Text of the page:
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Guatemala: October ’07

20 Oct

Another day of painting for the ladies, as well as sorting clothing. The word needs to get out to groups sending clothing and shoes that they should be clean and in good condition. A good rule of thumb would be: if your children wouldn’t wear it, the children here won’t want to either. Also, we’ve been impressed with how much smaller the children are here compared to American children of the same age, so they need smaller things. For example, our child Brandon is 4 and the size 3 clothes I brought were too big for him.The men cleaned out an attic, repaired screen doors, hung sheetrock and carried paneling over the bridge to the other side only to be told they didn’t need it – so [they] carried it back again. (It was on the list of things they wanted us to do.)

If we have any criticism about this place it would be that they need someone blessed with the gift of organization/administration, as we all became a little frustrated with trying to find tools and supplies, establish work priorities, etc. Of course, we reminded ourselves that making things convenient for the volunteers is not the main purpose of this place! Mike was appointed our official “go-for” and it sure made things easier for all of us to have someone designated to go find us what we needed as we continued working. Doug and some of the guys departed from the list and put a light up over the picnic tables next to the building the women stay in and we cook in, so we don’t have to eat supper in the dark. Another major accomplishment was Bruce installing the new washer and dryer in the new girls’ career dorm, which is sure a big improvement over the one we are painting that they just moved out of.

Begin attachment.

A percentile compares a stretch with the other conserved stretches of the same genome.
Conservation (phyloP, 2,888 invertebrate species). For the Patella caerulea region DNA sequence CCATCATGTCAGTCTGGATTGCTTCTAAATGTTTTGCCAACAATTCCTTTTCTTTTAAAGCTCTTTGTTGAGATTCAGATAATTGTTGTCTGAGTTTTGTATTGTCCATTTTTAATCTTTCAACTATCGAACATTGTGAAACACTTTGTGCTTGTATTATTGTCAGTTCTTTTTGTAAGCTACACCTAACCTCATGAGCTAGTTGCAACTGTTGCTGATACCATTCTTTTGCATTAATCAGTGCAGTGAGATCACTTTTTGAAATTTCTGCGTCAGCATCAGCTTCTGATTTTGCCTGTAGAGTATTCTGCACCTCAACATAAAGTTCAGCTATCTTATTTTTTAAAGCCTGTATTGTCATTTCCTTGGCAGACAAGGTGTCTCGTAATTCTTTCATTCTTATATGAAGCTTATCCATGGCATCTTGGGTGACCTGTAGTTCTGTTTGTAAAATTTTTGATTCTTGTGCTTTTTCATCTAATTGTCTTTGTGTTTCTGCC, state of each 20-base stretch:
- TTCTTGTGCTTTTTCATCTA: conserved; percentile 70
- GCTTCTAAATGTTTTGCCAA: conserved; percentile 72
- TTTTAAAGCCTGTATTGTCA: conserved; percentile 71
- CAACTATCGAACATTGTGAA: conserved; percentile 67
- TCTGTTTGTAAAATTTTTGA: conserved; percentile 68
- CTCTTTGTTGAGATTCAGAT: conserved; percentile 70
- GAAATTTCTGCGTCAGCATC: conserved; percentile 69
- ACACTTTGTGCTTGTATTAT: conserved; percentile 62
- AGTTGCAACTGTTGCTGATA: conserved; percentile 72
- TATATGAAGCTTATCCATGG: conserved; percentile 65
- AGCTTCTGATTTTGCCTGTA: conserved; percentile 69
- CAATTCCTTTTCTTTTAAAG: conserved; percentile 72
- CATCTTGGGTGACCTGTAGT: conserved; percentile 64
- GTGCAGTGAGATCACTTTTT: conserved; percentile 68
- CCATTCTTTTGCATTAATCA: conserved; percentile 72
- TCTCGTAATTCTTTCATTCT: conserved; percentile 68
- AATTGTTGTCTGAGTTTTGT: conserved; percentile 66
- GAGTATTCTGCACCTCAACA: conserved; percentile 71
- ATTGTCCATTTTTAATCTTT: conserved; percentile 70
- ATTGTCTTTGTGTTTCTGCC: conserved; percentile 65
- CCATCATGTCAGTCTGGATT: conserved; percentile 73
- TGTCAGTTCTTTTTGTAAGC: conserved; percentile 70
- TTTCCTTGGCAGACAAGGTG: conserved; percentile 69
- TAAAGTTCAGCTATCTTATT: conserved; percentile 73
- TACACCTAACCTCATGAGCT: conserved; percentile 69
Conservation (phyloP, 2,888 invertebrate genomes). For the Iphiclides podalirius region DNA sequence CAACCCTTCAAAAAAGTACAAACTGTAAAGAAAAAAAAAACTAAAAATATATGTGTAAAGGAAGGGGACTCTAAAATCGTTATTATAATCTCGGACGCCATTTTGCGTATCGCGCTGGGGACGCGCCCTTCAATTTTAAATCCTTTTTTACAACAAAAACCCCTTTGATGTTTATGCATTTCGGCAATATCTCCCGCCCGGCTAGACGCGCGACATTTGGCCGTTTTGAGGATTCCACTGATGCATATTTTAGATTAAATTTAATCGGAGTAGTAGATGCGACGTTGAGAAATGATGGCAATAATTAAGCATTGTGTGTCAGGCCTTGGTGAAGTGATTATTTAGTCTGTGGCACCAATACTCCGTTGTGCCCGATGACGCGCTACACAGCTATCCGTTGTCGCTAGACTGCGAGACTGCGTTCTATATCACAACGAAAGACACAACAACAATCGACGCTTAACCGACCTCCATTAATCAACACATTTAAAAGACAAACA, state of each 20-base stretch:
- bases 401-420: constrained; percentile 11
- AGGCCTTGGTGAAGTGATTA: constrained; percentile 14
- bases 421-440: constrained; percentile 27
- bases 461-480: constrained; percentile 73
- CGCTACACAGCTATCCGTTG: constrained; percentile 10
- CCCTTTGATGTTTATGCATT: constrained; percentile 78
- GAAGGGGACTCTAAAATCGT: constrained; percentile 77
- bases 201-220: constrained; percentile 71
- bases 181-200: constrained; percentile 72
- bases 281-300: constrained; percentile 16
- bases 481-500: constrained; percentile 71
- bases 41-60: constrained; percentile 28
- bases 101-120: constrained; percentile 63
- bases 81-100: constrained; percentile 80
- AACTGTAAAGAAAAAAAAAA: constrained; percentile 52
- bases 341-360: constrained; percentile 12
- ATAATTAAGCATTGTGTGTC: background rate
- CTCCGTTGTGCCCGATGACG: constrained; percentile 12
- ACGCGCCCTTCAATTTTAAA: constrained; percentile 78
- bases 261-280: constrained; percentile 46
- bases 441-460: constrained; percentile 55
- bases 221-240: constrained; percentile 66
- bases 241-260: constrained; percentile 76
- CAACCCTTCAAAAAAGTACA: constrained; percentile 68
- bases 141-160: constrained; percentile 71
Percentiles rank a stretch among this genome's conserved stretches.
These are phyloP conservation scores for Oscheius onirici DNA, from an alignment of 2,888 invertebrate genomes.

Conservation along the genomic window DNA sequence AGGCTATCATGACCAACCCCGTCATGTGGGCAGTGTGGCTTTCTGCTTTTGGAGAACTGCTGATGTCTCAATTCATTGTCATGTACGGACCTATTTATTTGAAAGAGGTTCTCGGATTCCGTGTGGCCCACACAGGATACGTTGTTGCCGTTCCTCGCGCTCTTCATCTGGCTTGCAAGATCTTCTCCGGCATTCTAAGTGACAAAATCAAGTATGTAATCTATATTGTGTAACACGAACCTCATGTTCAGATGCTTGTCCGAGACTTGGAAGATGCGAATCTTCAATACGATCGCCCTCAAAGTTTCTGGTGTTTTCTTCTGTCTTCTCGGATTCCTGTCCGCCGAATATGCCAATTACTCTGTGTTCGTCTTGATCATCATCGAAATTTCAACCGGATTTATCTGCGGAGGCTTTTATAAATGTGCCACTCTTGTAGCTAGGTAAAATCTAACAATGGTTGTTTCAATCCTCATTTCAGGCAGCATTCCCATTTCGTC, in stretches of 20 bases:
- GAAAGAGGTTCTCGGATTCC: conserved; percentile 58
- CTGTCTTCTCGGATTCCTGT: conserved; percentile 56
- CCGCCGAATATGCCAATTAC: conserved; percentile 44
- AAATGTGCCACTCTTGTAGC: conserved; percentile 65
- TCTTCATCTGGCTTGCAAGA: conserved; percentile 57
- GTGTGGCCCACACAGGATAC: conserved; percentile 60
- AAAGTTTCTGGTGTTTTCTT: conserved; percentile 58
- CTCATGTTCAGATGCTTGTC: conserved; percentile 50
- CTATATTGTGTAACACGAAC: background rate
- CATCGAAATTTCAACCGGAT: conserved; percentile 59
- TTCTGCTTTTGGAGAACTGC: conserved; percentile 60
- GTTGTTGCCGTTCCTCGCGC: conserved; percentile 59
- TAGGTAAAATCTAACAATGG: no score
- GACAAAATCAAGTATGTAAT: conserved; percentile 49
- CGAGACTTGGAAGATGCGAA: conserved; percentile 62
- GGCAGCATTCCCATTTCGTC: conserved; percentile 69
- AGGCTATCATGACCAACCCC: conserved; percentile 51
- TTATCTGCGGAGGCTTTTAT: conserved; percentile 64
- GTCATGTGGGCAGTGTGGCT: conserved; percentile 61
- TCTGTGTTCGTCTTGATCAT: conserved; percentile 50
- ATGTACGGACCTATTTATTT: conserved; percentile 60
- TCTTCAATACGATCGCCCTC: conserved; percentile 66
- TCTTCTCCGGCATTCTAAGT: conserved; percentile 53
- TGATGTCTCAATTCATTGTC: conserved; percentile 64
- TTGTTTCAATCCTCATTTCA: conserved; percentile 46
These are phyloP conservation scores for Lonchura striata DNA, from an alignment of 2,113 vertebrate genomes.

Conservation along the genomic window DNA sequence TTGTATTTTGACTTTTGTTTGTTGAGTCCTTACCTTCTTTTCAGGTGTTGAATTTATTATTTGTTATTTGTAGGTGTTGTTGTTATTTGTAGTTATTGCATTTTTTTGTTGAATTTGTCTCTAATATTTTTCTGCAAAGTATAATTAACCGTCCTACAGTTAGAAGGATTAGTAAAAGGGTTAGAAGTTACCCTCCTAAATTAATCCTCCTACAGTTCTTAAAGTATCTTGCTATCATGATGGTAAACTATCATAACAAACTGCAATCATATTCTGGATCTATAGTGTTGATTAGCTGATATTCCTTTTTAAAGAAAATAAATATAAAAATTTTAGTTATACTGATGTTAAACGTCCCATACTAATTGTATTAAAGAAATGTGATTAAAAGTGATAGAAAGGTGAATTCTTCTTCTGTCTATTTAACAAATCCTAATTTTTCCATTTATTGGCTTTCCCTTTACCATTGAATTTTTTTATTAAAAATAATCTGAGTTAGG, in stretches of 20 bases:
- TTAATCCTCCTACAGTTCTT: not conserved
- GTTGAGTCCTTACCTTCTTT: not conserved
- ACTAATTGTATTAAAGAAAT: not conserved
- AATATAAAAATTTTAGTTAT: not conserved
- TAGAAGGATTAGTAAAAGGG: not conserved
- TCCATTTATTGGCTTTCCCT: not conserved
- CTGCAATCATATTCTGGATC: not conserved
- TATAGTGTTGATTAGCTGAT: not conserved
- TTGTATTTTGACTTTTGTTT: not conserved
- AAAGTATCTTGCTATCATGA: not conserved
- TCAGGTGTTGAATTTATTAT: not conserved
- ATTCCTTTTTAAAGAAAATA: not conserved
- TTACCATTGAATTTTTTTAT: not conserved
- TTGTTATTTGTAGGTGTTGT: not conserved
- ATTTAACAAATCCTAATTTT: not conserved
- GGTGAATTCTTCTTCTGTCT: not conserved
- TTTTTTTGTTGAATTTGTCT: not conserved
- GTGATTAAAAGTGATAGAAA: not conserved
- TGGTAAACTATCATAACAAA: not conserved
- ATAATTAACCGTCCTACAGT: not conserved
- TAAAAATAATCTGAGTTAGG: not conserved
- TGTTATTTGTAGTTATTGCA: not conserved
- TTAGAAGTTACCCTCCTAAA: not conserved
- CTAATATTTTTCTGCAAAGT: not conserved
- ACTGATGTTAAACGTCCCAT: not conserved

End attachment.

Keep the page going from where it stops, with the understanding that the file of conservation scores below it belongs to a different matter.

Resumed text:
I met with five girls sponsored by UBC members and presented gifts sent to them by their sponsors, and made their pictures to take back to their sponsors. They were so appreciative. Several group members played with the boys in the dorms around us, while others went to play with the toddlers and pre-schoolers. Doug’s “Brother Bear” puppet was a hit, as were Patsy and Mike’s Frisbees, jump ropes, etc.

Our funny story of the day was Christy getting locked out of the compound, in the street between the two sides, which is actually part of the original Pan-American highway. It could have been dangerous but it all turned out OK so it became funny. The story is too long to include here but you should ask her about it.The men requested that I recognize them in my journal for helping with the dishes and cleaning up after dinner! The women have been preparing great food and they appreciate the guys help with the clean-up. Once the evening meal is over there is little to do except talk. We wish we had brought some games to play and that might be a suggestion for future groups. We’re also making a list of things that would be nice to have in the kitchen, for the next time we come.Early to bed and early to rise is the practice here, and for some of us that is a big change, but we are adjusting.

Written by Ramona Gordon

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Posted by on October 20, 2007 in Guatemala, Samaria

 

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